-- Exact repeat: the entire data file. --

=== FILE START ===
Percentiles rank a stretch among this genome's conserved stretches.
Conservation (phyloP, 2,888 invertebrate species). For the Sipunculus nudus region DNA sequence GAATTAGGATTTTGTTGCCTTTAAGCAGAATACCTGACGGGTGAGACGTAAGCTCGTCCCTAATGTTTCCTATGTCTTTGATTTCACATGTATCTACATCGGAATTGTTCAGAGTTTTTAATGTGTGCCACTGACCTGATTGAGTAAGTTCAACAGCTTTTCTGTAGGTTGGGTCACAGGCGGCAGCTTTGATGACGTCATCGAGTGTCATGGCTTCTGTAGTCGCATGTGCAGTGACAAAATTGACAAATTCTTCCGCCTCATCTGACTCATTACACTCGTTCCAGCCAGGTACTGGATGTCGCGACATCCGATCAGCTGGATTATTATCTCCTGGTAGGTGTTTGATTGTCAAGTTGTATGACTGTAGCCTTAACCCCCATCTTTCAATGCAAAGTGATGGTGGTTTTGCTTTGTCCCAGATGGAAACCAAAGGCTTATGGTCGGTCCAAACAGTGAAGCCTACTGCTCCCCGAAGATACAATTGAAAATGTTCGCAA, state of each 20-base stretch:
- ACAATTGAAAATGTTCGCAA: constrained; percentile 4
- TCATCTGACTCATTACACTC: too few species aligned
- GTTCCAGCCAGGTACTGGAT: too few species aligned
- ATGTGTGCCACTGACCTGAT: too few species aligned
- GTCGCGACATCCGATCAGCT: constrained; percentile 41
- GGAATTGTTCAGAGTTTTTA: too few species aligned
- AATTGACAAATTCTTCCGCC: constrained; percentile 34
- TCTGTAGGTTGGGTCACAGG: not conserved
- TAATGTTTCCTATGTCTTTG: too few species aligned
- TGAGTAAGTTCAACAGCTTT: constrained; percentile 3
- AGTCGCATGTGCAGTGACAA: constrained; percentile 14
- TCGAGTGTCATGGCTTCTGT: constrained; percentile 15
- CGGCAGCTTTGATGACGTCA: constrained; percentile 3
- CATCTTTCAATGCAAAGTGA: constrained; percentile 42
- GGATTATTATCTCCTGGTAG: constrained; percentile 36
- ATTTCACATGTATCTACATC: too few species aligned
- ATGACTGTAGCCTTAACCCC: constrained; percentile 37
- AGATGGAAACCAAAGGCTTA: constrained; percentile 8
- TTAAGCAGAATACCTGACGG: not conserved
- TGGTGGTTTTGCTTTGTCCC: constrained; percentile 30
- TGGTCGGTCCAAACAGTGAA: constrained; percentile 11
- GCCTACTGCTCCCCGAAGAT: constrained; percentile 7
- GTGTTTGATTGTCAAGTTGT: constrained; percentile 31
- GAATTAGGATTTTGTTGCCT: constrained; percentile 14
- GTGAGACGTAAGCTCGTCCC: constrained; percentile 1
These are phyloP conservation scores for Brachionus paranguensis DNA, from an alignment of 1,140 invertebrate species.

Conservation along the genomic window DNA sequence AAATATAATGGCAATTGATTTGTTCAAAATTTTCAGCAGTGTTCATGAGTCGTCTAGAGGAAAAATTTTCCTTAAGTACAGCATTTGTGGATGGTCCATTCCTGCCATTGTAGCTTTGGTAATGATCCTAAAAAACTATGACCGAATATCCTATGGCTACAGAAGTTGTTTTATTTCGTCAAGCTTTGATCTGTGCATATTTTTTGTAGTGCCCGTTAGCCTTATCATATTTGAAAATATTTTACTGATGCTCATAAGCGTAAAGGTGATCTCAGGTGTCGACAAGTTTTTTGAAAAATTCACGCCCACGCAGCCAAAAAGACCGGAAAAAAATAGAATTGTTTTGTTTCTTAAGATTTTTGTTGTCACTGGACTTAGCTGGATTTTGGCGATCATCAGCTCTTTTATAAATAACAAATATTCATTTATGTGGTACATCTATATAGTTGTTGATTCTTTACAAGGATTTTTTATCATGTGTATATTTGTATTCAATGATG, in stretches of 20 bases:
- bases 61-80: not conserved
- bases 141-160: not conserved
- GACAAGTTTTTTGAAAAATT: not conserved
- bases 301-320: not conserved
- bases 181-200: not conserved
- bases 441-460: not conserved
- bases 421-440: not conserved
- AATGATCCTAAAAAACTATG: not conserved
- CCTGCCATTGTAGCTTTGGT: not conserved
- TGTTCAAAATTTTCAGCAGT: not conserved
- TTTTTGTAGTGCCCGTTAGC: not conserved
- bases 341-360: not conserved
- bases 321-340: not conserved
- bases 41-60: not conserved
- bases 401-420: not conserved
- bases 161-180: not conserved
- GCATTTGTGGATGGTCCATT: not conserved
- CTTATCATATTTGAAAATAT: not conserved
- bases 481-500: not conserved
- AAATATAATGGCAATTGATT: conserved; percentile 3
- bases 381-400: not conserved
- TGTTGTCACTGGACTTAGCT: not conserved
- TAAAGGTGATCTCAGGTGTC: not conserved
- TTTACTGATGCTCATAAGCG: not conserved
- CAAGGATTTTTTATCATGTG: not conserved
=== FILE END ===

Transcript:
Percentiles rank a stretch among this genome's conserved stretches.
Conservation (phyloP, 2,888 invertebrate species). For the Sipunculus nudus region DNA sequence GAATTAGGATTTTGTTGCCTTTAAGCAGAATACCTGACGGGTGAGACGTAAGCTCGTCCCTAATGTTTCCTATGTCTTTGATTTCACATGTATCTACATCGGAATTGTTCAGAGTTTTTAATGTGTGCCACTGACCTGATTGAGTAAGTTCAACAGCTTTTCTGTAGGTTGGGTCACAGGCGGCAGCTTTGATGACGTCATCGAGTGTCATGGCTTCTGTAGTCGCATGTGCAGTGACAAAATTGACAAATTCTTCCGCCTCATCTGACTCATTACACTCGTTCCAGCCAGGTACTGGATGTCGCGACATCCGATCAGCTGGATTATTATCTCCTGGTAGGTGTTTGATTGTCAAGTTGTATGACTGTAGCCTTAACCCCCATCTTTCAATGCAAAGTGATGGTGGTTTTGCTTTGTCCCAGATGGAAACCAAAGGCTTATGGTCGGTCCAAACAGTGAAGCCTACTGCTCCCCGAAGATACAATTGAAAATGTTCGCAA, state of each 20-base stretch:
- ACAATTGAAAATGTTCGCAA: constrained; percentile 4
- TCATCTGACTCATTACACTC: too few species aligned
- GTTCCAGCCAGGTACTGGAT: too few species aligned
- ATGTGTGCCACTGACCTGAT: too few species aligned
- GTCGCGACATCCGATCAGCT: constrained; percentile 41
- GGAATTGTTCAGAGTTTTTA: too few species aligned
- AATTGACAAATTCTTCCGCC: constrained; percentile 34
- TCTGTAGGTTGGGTCACAGG: not conserved
- TAATGTTTCCTATGTCTTTG: too few species aligned
- TGAGTAAGTTCAACAGCTTT: constrained; percentile 3
- AGTCGCATGTGCAGTGACAA: constrained; percentile 14
- TCGAGTGTCATGGCTTCTGT: constrained; percentile 15
- CGGCAGCTTTGATGACGTCA: constrained; percentile 3
- CATCTTTCAATGCAAAGTGA: constrained; percentile 42
- GGATTATTATCTCCTGGTAG: constrained; percentile 36
- ATTTCACATGTATCTACATC: too few species aligned
- ATGACTGTAGCCTTAACCCC: constrained; percentile 37
- AGATGGAAACCAAAGGCTTA: constrained; percentile 8
- TTAAGCAGAATACCTGACGG: not conserved
- TGGTGGTTTTGCTTTGTCCC: constrained; percentile 30
- TGGTCGGTCCAAACAGTGAA: constrained; percentile 11
- GCCTACTGCTCCCCGAAGAT: constrained; percentile 7
- GTGTTTGATTGTCAAGTTGT: constrained; percentile 31
- GAATTAGGATTTTGTTGCCT: constrained; percentile 14
- GTGAGACGTAAGCTCGTCCC: constrained; percentile 1
These are phyloP conservation scores for Brachionus paranguensis DNA, from an alignment of 1,140 invertebrate species.

Conservation along the genomic window DNA sequence AAATATAATGGCAATTGATTTGTTCAAAATTTTCAGCAGTGTTCATGAGTCGTCTAGAGGAAAAATTTTCCTTAAGTACAGCATTTGTGGATGGTCCATTCCTGCCATTGTAGCTTTGGTAATGATCCTAAAAAACTATGACCGAATATCCTATGGCTACAGAAGTTGTTTTATTTCGTCAAGCTTTGATCTGTGCATATTTTTTGTAGTGCCCGTTAGCCTTATCATATTTGAAAATATTTTACTGATGCTCATAAGCGTAAAGGTGATCTCAGGTGTCGACAAGTTTTTTGAAAAATTCACGCCCACGCAGCCAAAAAGACCGGAAAAAAATAGAATTGTTTTGTTTCTTAAGATTTTTGTTGTCACTGGACTTAGCTGGATTTTGGCGATCATCAGCTCTTTTATAAATAACAAATATTCATTTATGTGGTACATCTATATAGTTGTTGATTCTTTACAAGGATTTTTTATCATGTGTATATTTGTATTCAATGATG, in stretches of 20 bases:
- bases 61-80: not conserved
- bases 141-160: not conserved
- GACAAGTTTTTTGAAAAATT: not conserved
- bases 301-320: not conserved
- bases 181-200: not conserved
- bases 441-460: not conserved
- bases 421-440: not conserved
- AATGATCCTAAAAAACTATG: not conserved
- CCTGCCATTGTAGCTTTGGT: not conserved
- TGTTCAAAATTTTCAGCAGT: not conserved
- TTTTTGTAGTGCCCGTTAGC: not conserved
- bases 341-360: not conserved
- bases 321-340: not conserved
- bases 41-60: not conserved
- bases 401-420: not conserved
- bases 161-180: not conserved
- GCATTTGTGGATGGTCCATT: not conserved
- CTTATCATATTTGAAAATAT: not conserved
- bases 481-500: not conserved
- AAATATAATGGCAATTGATT: conserved; percentile 3
- bases 381-400: not conserved
- TGTTGTCACTGGACTTAGCT: not conserved
- TAAAGGTGATCTCAGGTGTC: not conserved
- TTTACTGATGCTCATAAGCG: not conserved
- CAAGGATTTTTTATCATGTG: not conserved